9. 9.
    Gaspar L, Scott C, Rotman M et al (1997) Recursive partitioning analysis (RPA) of prognostic factors in three Radiation Therapy Oncology Group (RTOG) brain metastases trials. Int J Radiat Oncol Biol Phys 37:745–751CrossRefPubMedGoogle Scholar
  10. 10.
    Peng H, Tan H, Zhao W et al (2016) Computational systems biology in cancer brain metastasis. Front Biosci (Schol Ed) 8:169–186CrossRefGoogle Scholar
  11. 11.
    Hanibuchi M, Kim SJ, Fidler IJ et al (2014) The molecular biology of lung cancer brain metastasis: an overview of current comprehensions and future perspectives. J Med Invest 61:241–253CrossRefPubMedGoogle Scholar
  12. 12.
    Scoccianti S, Ricardi U (2012) Treatment of brain metastases: review of phase III randomized controlled trials. Radiother Oncol 102:168–179CrossRefPubMedGoogle Scholar
  13. 13.
    Lin NU, Lee EQ, Aoyama H et al (2015) Response assessment criteria for brain metastases: proposal from the RANO group. Lancet Oncol 16:e270–e278CrossRefPubMedGoogle Scholar
  14. 14.
    Watanabe S, Yamamoto M, Sato Y et al (2014) Stereotactic radiosurgery for brain metastases: a case-matched study comparing treatment results for patients 80 years of age or older versus patients 65–79 years of age. J Neurosurg 121:1148–1157CrossRefPubMedGoogle Scholar
  15. 15.
    Shim H, Lee D, Park E et al (2011) Histopathologic characteristics of lung adenocarcinomas with epidermal growth factor receptor mutations in the International Association for the Study of Lung Cancer/American Thoracic Society/European Respiratory Society Lung Adenocarcinoma Classification. Arch Pathol Lab Med 135:1329–1334CrossRefPubMedGoogle Scholar
  16. 16.
    Midha A, Dearden S, McCormack R (2015) EGFR mutation incidence in non-small-cell lung cancer of adenocarcinoma histology: a systematic review and global map by ethnicity (mutMapII). Am J Cancer Res 5:2892–2911PubMedPubMedCentralGoogle Scholar
  17. 17.
    Bhatt V, D’Souza SP, Smith LM et al (2016) Epidermal growth factor receptor mutational status and brain metastases in non-small-cell lung cancer. J Glob Oncol.  https://doi.org/10.1200/JGO.2016.003392PubMedPubMedCentralGoogle Scholar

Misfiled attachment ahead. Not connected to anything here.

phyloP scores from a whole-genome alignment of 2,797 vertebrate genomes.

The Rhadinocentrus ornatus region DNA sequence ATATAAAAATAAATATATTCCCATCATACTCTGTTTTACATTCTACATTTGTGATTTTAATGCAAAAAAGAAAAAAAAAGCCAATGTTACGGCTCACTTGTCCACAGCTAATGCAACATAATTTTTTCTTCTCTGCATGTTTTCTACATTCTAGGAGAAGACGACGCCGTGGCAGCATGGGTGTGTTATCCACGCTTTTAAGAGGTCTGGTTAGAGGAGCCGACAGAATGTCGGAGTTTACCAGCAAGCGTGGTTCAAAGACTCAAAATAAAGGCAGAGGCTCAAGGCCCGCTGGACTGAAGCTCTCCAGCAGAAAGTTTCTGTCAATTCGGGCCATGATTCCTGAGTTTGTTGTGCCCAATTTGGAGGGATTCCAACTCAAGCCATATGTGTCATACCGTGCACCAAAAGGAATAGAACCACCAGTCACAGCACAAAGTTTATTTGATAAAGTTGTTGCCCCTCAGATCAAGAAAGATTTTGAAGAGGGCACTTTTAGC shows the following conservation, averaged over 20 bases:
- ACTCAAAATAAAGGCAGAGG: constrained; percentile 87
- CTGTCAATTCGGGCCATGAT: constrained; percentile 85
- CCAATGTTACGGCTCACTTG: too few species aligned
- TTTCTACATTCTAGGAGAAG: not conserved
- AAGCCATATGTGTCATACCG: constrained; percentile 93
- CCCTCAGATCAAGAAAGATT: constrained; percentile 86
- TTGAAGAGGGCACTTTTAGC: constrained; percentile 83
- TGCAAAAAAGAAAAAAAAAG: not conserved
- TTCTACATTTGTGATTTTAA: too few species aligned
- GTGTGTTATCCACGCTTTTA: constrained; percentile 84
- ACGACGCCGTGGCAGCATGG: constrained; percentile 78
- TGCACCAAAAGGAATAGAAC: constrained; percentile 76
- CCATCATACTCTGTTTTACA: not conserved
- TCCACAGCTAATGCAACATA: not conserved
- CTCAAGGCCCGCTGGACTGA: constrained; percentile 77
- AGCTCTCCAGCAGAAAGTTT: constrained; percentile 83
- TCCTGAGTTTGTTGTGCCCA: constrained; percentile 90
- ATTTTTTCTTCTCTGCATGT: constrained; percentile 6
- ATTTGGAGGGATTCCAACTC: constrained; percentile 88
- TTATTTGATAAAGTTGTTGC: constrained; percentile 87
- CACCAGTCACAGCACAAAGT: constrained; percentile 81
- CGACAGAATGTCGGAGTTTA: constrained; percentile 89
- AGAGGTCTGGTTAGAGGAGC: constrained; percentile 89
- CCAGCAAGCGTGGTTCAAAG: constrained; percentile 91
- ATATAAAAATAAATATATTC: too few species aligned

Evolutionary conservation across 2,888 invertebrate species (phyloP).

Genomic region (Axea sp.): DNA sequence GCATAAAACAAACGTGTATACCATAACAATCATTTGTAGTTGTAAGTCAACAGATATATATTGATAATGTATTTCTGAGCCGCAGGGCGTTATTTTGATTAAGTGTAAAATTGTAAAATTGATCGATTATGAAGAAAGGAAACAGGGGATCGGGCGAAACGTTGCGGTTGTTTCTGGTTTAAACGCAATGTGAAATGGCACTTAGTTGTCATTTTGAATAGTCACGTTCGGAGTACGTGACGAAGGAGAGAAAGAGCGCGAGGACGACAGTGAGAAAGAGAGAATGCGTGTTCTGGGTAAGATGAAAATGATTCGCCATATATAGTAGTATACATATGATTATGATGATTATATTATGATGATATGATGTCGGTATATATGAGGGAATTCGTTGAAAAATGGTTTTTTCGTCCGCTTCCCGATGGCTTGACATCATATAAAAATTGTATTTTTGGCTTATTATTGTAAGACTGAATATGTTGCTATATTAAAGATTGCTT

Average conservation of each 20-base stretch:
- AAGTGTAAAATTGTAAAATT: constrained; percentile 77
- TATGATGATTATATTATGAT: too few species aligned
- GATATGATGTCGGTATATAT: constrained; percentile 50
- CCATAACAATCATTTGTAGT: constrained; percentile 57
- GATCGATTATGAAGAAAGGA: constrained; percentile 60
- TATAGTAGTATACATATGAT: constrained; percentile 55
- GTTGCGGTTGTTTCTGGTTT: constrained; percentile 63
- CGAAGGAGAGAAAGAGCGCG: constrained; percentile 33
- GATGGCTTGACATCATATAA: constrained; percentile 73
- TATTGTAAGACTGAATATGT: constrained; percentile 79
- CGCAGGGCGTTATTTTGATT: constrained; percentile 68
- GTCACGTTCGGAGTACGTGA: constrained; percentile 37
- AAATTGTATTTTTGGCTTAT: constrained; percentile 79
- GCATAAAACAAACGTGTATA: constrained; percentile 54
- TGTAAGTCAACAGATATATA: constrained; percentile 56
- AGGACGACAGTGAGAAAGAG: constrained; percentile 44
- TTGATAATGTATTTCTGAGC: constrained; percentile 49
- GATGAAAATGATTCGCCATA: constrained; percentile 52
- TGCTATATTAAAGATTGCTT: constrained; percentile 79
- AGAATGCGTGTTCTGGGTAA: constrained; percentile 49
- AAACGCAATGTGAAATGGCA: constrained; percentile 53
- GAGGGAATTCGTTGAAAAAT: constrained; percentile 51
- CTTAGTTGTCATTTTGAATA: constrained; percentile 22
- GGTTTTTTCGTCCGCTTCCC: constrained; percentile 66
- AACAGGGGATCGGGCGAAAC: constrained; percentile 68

18. 18.
    Bell DW, Brannigan BW, Matsuo K et al (2008) Increased prevalence of EGFR-mutant lung cancer in women and in East Asian populations: analysis of estrogen-related polymorphisms. Clin Cancer Res 14:4079–4084CrossRefPubMedPubMedCentralGoogle Scholar
  19. 19.
    Paez JG, Janne PA, Lee JC et al (2004) EGFR mutations in lung cancer: correlation with clinical response to gefitinib therapy. Science 304:1497–1500CrossRefPubMedGoogle Scholar
  20. 20.
    Inoue A, Yoshida K, Morita S et al (2016) Characteristics and overall survival of EGFR mutation-positive non-small cell lung cancer treated with EGFR tyrosine kinase inhibitors: a retrospective analysis for 1660 Japanese patients. Jpn J Clin Oncol 46:462–467CrossRefPubMedPubMedCentralGoogle Scholar
  21. 21.
    Eichler AF, Kahle KT, Wang DL et al (2010) EGFR mutation status and survival after diagnosis of brain metastasis in nonsmall cell lung cancer. Neuro-Oncology 12:1193–1199CrossRefPubMedPubMedCentralGoogle Scholar
  22. 22.
    Kontis V, Bennett JE, Mathers CD et al (2017) Future life expectancy in 35 industrialised countries: projections with a Bayesian model ensemble. Lancet 389:1323–1335CrossRefPubMedPubMedCentralGoogle Scholar
  23. 23.
    Cho K, Lee M, Kong D-S et al (2015) Outcome of gamma knife radiosurgery for metastatic brain tumors derived from non-small cell lung cancer. J Neurooncol 125:331–338CrossRefPubMedGoogle Scholar
  24. 24.
    Likhacheva A, Pinnix CC, Parikh NR et al (2013) Predictors of survival in contemporary practice after initial radiosurgery for brain metastases. Int J Radiat Oncol Biol Phys 85:656–661CrossRefPubMedGoogle Scholar
  25. 25.
    Lee C-K, Lee S, Cho J et al (2011) Therapeutic effect of gamma knife radiosurgery for multiple brain metastases. J Korean Neurosurg Soc 50:179–184CrossRefPubMedPubMedCentralGoogle Scholar

Copyright information

© Springer Science+Business Media, LLC, part of Springer Nature 2018

Authors and Affiliations

  • Tae Hoon Roh
    • 1
    • 2
  • Mi Sun Choi
    • 1
  • Namkyu You
    • 1
  • Donghwan Jeong
    • 1
  • Ae Hwa Jang
    • 1
  • Mi Ra Seo
    • 1
  • Sang Ryul Lee
    • 1
  • Se-Hyuk Kim
    • 1
  1. 1.Gamma Knife Center, Department of NeurosurgeryAjou University School of MedicineSuwonSouth Korea
  2. 2.Yonsei University Graduate SchoolSeoulSouth Korea

Personalised recommendations